I've never played Final Fantasy, where's the best place to start?

Video games have their share of long and storied franchises. But around the seventh or eighth sequel, it can be difficult for newcomers to know where to start. These guides will point you in the right direction. Read on, and maybe you'll find a new favorite.

No two Final Fantasy games are exactly alike. They're like snowflakes, or spiky anime hairdos. Each one mixes up its role-playing roots with new characters and play styles that make it feel distinct. What ties the series together are a handful of recurring themes: rebellion, friendship, and the balance between light and dark. And Chocobos. If you've ever been interested in this high-fantasy world of Moogles and magic, look no further than the high-definition remake of 2001's Final Fantasy X, originally released for the PlayStation 2 and currently available on all modern PlayStation platforms.

Final Fantasy X HD doesn't look like a 14-year-old game. Let's face it, graphics matter. Sound matters. Presentation matters. By modern standards, the classic, 2D Final Fantasy games look like the gaming equivalent of a silent film - and that's going to turn off a lot of people. Thanks to its high-definition update, Final Fantasy X doesn't have this problem, and is supported by a wide range of voice talent to help keep you invested in what's happening.

The focused script emphasizes character over metaphysical nonsense. Other Final Fantasy games get lost in some pretty heady topics, but FFX is relatively grounded. It stars a wide-eyed athlete named Tidus who gets transported across time to a future filled with monsters and forbidden technology. The plot unfolds around an ancient evil called Sin, but at its core, FFX remains focused on Tidus reconciling his feelings about his absent father, and his budding relationship with the young summoner Yuna. It's a personal story, relatable even amid its fantastical backdrop.

Final Fantasy X is a fun, but not especially difficult, game. There are super-tough, super-secret bosses lurking in the latter parts of the game, but if you're just looking to have a good time (and not spend 20 hours grinding) FFX has you covered. The game lets you swap out your party members on the fly during a fight, meaning you get to use the entirety of your team and not have to play favorites. There's even a turn indicator so you can see whose turn is coming up next and strategize accordingly.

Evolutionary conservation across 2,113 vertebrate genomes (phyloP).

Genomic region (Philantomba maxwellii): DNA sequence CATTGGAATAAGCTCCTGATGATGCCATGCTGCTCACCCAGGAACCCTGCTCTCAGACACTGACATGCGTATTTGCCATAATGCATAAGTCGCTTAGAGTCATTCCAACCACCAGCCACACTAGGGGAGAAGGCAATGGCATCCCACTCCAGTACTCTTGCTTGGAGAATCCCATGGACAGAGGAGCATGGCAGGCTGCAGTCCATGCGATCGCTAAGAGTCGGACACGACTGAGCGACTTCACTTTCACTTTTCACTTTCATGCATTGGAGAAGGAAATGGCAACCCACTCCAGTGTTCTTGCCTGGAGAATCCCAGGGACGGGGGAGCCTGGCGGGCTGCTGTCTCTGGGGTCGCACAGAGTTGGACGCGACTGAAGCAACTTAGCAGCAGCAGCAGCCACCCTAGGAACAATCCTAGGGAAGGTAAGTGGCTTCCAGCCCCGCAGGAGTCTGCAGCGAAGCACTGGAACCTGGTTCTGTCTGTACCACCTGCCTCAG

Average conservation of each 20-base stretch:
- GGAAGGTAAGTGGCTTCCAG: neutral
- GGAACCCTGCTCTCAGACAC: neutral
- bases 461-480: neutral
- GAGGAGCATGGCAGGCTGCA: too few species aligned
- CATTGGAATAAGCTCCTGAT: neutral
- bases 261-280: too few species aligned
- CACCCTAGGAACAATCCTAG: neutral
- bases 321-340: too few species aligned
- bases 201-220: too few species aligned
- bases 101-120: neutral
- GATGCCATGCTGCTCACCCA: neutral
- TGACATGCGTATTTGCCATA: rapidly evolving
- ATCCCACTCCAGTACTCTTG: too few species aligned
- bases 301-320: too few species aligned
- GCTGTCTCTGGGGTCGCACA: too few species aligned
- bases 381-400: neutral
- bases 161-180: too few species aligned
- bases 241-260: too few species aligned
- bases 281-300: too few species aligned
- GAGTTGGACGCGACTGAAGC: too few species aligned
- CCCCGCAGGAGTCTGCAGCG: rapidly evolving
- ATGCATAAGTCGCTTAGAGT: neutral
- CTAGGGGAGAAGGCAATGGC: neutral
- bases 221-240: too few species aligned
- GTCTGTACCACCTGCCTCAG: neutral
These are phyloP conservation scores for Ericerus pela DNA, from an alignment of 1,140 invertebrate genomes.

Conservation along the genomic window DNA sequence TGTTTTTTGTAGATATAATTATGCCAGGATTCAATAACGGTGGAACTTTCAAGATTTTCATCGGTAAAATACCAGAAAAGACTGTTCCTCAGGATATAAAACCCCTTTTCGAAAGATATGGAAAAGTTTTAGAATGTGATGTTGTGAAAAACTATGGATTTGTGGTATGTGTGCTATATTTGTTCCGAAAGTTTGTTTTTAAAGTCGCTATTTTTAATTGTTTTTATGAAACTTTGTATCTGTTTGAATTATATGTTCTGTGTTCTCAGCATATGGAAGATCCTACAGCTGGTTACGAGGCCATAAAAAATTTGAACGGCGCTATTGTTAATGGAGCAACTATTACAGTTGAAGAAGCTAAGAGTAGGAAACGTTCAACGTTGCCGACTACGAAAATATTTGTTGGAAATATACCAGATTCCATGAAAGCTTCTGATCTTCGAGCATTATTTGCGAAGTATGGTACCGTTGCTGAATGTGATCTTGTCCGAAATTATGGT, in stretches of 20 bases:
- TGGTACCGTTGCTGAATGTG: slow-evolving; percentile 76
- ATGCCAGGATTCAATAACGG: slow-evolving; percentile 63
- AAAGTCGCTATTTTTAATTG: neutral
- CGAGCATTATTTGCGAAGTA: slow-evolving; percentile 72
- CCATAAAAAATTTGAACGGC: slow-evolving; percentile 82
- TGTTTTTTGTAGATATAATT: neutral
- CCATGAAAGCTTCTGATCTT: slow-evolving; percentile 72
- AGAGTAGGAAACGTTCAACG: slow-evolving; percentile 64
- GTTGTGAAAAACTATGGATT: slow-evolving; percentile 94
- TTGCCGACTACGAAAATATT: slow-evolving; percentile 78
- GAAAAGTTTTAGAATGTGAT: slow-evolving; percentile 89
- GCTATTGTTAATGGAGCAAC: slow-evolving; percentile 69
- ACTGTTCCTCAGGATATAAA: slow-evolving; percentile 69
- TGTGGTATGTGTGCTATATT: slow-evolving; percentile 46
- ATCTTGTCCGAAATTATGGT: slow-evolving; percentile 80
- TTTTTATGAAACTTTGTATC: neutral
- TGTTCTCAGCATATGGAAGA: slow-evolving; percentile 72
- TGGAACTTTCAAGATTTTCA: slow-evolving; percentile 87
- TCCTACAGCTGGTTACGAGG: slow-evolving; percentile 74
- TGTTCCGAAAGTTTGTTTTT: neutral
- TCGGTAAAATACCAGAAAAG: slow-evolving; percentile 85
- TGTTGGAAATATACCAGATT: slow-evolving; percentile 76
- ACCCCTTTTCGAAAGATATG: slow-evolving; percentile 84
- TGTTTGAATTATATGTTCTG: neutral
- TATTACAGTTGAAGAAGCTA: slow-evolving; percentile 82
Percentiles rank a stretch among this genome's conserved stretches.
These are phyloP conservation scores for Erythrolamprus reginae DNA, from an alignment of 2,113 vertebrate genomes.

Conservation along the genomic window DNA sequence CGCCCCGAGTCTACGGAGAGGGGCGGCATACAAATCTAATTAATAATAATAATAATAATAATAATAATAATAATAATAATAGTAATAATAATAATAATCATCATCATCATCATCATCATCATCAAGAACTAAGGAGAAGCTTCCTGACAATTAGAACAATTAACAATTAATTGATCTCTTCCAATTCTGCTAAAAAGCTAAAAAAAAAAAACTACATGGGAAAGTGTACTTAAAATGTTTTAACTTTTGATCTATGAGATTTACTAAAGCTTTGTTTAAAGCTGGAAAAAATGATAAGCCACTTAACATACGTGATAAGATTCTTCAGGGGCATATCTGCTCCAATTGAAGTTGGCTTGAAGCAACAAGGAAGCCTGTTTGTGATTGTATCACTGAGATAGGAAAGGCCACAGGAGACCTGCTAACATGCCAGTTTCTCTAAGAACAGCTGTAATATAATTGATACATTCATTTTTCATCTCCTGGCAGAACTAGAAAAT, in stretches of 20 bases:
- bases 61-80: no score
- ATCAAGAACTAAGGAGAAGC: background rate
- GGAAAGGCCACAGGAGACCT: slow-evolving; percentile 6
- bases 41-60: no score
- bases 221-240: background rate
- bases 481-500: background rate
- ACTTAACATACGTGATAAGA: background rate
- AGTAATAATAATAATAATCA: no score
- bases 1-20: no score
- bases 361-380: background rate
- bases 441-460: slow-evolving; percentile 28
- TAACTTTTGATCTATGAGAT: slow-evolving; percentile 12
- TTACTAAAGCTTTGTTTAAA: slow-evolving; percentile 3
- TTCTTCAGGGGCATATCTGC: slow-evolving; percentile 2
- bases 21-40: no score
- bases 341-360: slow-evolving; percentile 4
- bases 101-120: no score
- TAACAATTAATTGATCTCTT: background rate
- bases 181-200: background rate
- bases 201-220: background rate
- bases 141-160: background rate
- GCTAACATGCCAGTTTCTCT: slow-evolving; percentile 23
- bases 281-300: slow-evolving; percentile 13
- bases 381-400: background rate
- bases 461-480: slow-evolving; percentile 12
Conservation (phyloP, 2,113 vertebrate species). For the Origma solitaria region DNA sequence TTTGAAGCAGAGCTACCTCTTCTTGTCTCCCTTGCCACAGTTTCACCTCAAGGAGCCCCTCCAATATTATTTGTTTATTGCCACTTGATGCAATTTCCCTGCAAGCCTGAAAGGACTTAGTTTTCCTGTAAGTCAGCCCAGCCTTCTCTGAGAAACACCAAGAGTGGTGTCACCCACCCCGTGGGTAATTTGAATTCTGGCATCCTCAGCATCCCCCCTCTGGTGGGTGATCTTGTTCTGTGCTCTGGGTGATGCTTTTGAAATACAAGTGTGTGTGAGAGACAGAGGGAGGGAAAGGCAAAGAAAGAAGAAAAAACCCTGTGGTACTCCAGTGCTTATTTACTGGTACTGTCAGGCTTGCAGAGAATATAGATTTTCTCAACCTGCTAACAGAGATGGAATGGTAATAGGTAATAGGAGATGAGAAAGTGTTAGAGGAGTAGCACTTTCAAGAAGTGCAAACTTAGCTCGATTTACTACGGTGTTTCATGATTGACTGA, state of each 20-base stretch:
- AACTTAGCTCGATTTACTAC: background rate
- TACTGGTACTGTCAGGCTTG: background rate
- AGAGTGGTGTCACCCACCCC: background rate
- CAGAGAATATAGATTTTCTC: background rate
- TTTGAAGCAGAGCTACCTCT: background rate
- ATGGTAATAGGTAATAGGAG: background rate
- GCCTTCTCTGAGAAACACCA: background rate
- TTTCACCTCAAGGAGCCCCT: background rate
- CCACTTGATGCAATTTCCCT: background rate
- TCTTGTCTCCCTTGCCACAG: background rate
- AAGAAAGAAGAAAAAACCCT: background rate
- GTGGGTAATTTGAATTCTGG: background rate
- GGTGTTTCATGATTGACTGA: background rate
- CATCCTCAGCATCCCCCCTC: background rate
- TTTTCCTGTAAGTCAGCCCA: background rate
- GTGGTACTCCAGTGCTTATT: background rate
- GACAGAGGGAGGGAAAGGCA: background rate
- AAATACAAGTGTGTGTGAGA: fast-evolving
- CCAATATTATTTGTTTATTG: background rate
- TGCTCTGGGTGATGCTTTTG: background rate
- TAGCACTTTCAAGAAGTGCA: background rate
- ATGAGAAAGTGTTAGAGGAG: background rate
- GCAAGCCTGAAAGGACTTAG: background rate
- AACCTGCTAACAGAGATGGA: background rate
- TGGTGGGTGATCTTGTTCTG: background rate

Character customization offers some flexibility, but doesn't overwhelm. Final Fantasy games always give you some control over what tactics you use in battle. But while, for example, Final Fantasy III's job system or Final Fantasy VIII's junction system give a wide breadth of options, FFX once again keeps things focused. The sphere grid and weapon customization options give you just enough leeway to make you feel in control, without burying you in a sea of damage ratios and defensive statistics.

This game will prepare you for Final Fantasy games past and present. In the wide pantheon of Final Fantasy games, Final Fantasy X isn't the newest or the most popular. It sits right at the center, polished and neat, presenting the heart of Final Fantasy with an HD bow. By playing Final Fantasy X, you will understand the core of what makes this series tick. You will then be able to recognize, and appreciate, how the other games tweak the fundamentals to create something different. You will also have a reference point for Chocobos, Phoenix Downs, and all the other series staples.

Other Final Fantasy games get lost in some pretty heady topics, but FFX is relatively grounded.

Once you finish Final Fantasy X, where should you go next? As previously noted, this game gives you a good idea of the Final Fantasy framework, so you could really attempt any game in the series after this one. If you're still unsure, here are my picks:

Final Fantasy VII If you want to see what all the fuss is about, head to Final Fantasy VII. While dated by today's standards, FFVII is still widely available and regarded as the series' most popular entry. When people talk about Final Fantasy, this game invariably comes up.

Final Fantasy XIII If you preferred the storytelling elements of FFX and want to play another game that focuses on plot, give this one a shot. Its core mechanics are a wild departure from the norm, and make it easier for you to sit back and enjoy the ride.

Maxwell McGee
Maxwell grew up on a sleepy creekbank deep in the South. His love for video games has taken him all the way to the West Coast and beyond.